The sensor canvas with both radar sensors tilted toward the front

Add Lidar

Snap a lidar sensor to the center of the roof of the vehicle. Right-click the predefined sensor location for the roof center and select Add Lidar.

The sensor canvas with the lidar sensor added to the roof center

The lidar sensor appears in black. The gray surrounding the vehicle is the coverage area of the sensor. Zoom out to see the full view of the coverage areas for the different sensors.

An zoomed-out view of the sensors. The lidar coverage area encircles the vehicle and the radar and camera coverage areas.

Generate Synthetic Sensor Data

To generate data from the sensors, click Run. As the scenario runs, The Bird’s-Eye Plot displays the detections and point cloud data.

A bird's-eye plot of the scenario

The Ego-Centric View displays the scenario from the perspective of the ego vehicle.

An ego-centric view of the scenario

Because you specified a lidar sensor, both the Ego-Centric View and Bird's-Eye Plot display the mesh representations of actors instead of the cuboid representations. The lidar sensors use these more detailed representations of actors to generate point cloud data. The Scenario Canvas still displays only the cuboid representations. The radar and vision sensors base their detections on the cuboid representations.

To turn off actor meshes, certain types of detections, or other aspects of the displays, use the properties under Display on the app toolstrip.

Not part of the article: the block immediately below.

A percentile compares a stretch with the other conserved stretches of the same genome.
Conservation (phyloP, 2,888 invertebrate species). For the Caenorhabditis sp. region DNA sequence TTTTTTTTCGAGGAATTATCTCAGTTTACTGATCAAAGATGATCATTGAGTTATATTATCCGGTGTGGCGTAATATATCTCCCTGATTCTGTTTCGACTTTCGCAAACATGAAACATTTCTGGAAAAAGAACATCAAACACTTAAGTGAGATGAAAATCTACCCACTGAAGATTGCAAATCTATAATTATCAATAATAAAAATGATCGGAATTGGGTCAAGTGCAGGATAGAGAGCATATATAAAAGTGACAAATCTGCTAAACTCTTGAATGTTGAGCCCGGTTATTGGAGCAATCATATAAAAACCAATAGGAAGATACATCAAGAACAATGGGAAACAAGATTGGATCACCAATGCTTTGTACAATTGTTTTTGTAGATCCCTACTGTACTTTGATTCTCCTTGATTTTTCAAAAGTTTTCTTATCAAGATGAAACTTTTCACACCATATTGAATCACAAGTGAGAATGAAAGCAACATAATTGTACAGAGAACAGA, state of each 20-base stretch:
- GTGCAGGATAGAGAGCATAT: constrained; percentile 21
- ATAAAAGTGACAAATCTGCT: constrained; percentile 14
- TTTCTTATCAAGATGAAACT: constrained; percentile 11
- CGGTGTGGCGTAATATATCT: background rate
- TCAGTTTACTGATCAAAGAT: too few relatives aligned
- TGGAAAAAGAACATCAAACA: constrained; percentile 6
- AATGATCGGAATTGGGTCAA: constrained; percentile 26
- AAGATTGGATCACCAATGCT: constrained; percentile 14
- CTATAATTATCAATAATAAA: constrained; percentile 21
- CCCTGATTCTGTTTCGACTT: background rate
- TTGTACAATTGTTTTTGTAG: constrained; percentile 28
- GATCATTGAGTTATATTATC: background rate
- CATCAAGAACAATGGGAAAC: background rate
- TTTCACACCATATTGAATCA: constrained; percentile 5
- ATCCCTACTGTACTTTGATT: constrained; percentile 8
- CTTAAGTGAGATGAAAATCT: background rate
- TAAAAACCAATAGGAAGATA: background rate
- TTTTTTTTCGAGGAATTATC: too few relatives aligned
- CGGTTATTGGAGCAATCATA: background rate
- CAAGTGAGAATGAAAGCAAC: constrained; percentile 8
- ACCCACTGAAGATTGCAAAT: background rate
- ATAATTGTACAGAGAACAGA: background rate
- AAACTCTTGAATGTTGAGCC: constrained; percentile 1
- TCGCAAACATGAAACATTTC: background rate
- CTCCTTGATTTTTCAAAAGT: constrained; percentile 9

By default, the scenario ends when the first actor stops moving. To run the scenario for a set amount of time, on the app toolstrip, click Settings and change the stop condition.

Next, export the sensor detection:

  • To export sensor data to the MATLAB workspace, on the app toolstrip, select Export > Export Sensor Data. Name the workspace variable and click OK. The app saves the sensor data as a structure containing sensor data such as the actor poses, object detections, and lane detections at each time step.

  • To export a MATLAB function that generates the scenario and its sensor data, select Export > Export MATLAB Function. This function returns the sensor data as a structure, the scenario as a drivingScenario object, and the sensor models as System objects. By modifying this function, you can create variations of the original scenario. For an example of this process, see Create Driving Scenario Variations Programmatically.

Save Scenario

After you generate the detections, click Save to save the scenario file. You can also save the sensor models as separate files and save the road and actor models together as a separate scenario file.

You can reopen this scenario file from the app. Alternatively, at the MATLAB command prompt, you can use this syntax.

You can also reopen the scenario by using the exported drivingScenario object. At the MATLAB command prompt, use this syntax, where scenario is the name of the exported object.
To reopen sensors, use this syntax, where sensors is a sensor object or a cell array of such objects.
If you are developing a driving algorithm in Simulink®, you can use a Scenario Reader block to read roads and actors from the scenario file or drivingScenario object into your model. This block does not directly read sensor data. To add sensors that you created in the app to a Simulink model, generate a model containing your scenario and sensors by selecting Export > Export Simulink Model. In the model, the generated Scenario Reader block reads the scenario and the generated sensor blocks define the sensors.

See Also




Related Topics